Back in the good old days when all we had were pagers — scratch that, let’s go even further. Back in the good old days when all we had were answering machines and a mailbox, breaking up was much easier to do. All you had to do was stop sending mail and calling each other. Perhaps you might bump into each other randomly at a grocery store, but other than that, the person was — zap! — out of your life.
Nowadays, there’s this digital stream of interconnectedness that makes breaking up (or in my case, divorcing) a real pain in the Kim Kardashian. Breaking contact is near impossible in the millennial age. And when you have a child with someone, the relationship, while different, still goes on forever.
Now there are phone calls, texts, emails, and the omnipresent social-media beings, like Facebook, Twitter, Instagram, Pinterest, blogs, etc. If you can’t find someone these days via an online search, they’re either a hit man, a toddler, or in his or her 80s. So you can imagine the fiasco that can happen when you drop your married name off your Facebook profile or change the relationship status from “ooh we’re in love and married” to “it’s complicated” or worse, “it’s dunzo.” I tried to do the slick thing and simply remove my relationship status on my profile, but whenever you see the “ask” next to relationship status, we all know it’s code for “it’s over, kids.”
Dropping the married name from my profile was a decision that induced considerable angst. Will everyone message me frantically asking what’s going on? Will people post condolences on my timeline? Will my ex’s family notice (of course they will!), and when they do, will they still want to be my Facebook friend, and more importantly, will they still like me now that I’m just a distant part of their family, not related by marriage but related by my child? The day I dropped the Hernandez from Lifshitz felt monumental to me. To other folks, it was barely a blip in the news feed, but for me, it opened the door to the world. Facebook, we are getting a divorce.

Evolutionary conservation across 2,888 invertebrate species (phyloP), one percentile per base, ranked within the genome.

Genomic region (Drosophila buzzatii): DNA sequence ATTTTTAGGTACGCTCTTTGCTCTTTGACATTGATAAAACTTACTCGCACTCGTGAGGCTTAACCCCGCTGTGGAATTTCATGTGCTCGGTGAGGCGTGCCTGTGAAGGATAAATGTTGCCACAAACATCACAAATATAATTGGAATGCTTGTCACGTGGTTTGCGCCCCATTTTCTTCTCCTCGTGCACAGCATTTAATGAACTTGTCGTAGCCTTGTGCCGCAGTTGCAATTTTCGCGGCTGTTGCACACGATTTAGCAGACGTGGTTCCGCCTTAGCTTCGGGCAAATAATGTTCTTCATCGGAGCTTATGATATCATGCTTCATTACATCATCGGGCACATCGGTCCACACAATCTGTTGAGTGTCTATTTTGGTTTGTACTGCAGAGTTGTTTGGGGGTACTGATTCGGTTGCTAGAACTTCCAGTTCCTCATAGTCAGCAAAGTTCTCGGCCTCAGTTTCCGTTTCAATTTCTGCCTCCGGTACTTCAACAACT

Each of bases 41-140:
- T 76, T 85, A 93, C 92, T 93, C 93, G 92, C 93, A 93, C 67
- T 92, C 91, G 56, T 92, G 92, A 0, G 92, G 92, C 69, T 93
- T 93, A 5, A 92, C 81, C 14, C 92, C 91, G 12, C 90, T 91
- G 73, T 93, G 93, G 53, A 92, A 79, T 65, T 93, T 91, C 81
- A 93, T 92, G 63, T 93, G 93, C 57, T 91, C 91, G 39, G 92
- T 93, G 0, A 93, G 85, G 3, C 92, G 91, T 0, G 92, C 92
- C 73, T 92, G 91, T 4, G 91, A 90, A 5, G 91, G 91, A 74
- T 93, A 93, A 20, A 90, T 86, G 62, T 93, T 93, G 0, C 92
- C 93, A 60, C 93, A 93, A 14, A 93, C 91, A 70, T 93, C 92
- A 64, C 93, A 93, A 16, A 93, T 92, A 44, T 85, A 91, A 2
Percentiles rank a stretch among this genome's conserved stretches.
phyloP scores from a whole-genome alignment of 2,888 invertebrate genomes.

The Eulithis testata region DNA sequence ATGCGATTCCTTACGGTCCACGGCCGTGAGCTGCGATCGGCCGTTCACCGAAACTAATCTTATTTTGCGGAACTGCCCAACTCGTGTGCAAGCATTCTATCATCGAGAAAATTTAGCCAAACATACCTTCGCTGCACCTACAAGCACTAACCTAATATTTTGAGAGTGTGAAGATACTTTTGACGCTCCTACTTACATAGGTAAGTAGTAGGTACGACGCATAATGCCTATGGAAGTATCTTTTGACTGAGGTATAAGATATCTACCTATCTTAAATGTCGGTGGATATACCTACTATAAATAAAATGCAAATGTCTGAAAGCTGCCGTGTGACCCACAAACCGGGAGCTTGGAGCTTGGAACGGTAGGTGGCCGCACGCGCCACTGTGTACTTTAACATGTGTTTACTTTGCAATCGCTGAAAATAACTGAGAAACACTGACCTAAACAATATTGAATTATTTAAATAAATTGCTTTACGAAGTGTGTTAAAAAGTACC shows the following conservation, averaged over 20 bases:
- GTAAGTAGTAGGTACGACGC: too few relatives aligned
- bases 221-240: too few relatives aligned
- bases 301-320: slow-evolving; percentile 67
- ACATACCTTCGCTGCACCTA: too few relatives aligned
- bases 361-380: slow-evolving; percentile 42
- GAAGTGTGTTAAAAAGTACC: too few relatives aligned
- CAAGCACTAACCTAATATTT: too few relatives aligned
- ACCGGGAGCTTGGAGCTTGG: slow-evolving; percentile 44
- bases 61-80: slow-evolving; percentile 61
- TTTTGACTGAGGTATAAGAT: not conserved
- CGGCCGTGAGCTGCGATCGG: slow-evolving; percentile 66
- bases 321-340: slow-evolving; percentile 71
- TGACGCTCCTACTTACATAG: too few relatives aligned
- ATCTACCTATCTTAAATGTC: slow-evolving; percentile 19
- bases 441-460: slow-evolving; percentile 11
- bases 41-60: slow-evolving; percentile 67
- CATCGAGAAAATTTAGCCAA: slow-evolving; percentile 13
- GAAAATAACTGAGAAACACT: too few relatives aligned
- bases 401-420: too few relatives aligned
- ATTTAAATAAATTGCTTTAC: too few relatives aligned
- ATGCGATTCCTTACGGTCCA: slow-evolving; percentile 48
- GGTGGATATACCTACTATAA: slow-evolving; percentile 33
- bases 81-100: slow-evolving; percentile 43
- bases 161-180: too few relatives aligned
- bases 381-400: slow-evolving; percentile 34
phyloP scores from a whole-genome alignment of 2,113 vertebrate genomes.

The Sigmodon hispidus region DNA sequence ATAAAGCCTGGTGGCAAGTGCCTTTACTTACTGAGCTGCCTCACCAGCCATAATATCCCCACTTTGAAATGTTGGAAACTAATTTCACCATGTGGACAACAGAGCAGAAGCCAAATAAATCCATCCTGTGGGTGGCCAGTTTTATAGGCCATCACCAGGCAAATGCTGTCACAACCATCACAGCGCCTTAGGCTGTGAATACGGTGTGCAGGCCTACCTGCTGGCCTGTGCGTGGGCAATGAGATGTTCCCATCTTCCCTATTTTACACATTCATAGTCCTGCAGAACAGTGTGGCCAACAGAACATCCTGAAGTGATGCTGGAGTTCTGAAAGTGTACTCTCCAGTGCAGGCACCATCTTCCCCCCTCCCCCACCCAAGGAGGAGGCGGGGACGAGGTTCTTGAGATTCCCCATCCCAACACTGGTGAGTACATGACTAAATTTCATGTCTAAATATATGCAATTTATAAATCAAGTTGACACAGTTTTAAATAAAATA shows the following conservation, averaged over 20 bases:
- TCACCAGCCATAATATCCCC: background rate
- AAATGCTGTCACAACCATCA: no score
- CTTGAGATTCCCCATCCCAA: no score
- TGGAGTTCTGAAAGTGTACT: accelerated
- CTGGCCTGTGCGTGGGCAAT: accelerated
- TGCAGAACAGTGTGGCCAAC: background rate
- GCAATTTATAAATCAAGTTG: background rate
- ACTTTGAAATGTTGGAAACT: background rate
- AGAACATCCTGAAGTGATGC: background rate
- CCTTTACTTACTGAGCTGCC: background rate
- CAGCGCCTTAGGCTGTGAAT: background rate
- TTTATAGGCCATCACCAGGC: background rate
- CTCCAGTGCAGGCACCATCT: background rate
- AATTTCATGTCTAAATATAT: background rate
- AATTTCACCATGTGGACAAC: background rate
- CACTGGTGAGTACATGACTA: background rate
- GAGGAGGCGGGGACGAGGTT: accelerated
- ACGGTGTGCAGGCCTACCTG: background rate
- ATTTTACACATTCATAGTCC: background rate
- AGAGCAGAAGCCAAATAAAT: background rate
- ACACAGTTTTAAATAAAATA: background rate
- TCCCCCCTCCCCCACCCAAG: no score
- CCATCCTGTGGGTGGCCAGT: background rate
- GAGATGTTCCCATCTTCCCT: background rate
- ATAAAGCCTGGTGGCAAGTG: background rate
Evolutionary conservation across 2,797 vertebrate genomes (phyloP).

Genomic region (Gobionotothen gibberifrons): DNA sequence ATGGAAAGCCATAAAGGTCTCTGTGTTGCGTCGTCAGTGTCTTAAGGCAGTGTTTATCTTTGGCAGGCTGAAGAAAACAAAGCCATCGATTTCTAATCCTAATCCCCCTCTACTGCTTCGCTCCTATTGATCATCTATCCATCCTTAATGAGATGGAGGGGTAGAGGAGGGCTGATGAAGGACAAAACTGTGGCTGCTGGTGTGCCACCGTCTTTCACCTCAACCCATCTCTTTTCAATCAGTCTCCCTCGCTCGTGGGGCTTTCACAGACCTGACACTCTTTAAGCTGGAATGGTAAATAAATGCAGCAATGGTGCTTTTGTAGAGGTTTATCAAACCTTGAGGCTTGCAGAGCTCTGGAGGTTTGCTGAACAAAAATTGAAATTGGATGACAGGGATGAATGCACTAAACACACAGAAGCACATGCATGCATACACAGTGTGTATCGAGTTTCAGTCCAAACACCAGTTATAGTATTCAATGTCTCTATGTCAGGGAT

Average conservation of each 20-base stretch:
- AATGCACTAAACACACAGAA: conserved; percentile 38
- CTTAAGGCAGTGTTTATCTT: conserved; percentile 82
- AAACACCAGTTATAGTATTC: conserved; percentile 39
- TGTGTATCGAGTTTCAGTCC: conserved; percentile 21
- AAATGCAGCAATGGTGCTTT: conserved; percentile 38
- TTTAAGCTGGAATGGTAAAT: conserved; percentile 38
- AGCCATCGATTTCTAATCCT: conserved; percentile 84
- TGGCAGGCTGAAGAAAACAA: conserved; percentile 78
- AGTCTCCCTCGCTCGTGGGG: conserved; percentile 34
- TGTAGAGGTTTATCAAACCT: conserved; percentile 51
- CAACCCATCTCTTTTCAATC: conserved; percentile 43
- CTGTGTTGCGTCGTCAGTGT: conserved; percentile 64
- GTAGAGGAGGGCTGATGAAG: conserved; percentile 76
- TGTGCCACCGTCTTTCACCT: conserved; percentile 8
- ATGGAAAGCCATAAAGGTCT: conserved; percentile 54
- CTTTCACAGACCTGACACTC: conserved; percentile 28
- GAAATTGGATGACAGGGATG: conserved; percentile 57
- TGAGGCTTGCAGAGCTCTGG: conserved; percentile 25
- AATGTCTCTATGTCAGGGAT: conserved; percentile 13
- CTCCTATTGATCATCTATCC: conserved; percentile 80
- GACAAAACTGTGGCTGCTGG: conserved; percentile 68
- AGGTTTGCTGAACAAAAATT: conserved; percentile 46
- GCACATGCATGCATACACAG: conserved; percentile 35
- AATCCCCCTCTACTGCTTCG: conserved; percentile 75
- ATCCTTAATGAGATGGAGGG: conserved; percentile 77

But the biggest choice after changing your profile name and perhaps deleting an ex (I didn’t) is: do you keep your ex’s family as social media friends?
For many people, deleting an ex’s family on social media may be a no-brainer. I had a friend once ask me if I thought it would be OK to get rid of some of her ex’s family on Facebook, and I said sure, as long as she didn’t have close relationships with these people. The relationships weren’t essential to her, and at some point, having privacy from the past as you’re heading into the future can be key. Some family members may also not be your best friends once you announce you’re getting the “D” word, so imagining a bunch of people scowling at your statuses, tweets, and photos may be enough for you to want to “unfriend.” But for me, the choice isn’t so black and white. All of my ex’s family who are my Facebook friends are lovely people. When I made the divorce “social-media official,” I had the opposite conundrum: I worried that they would delete me. That they would hate me.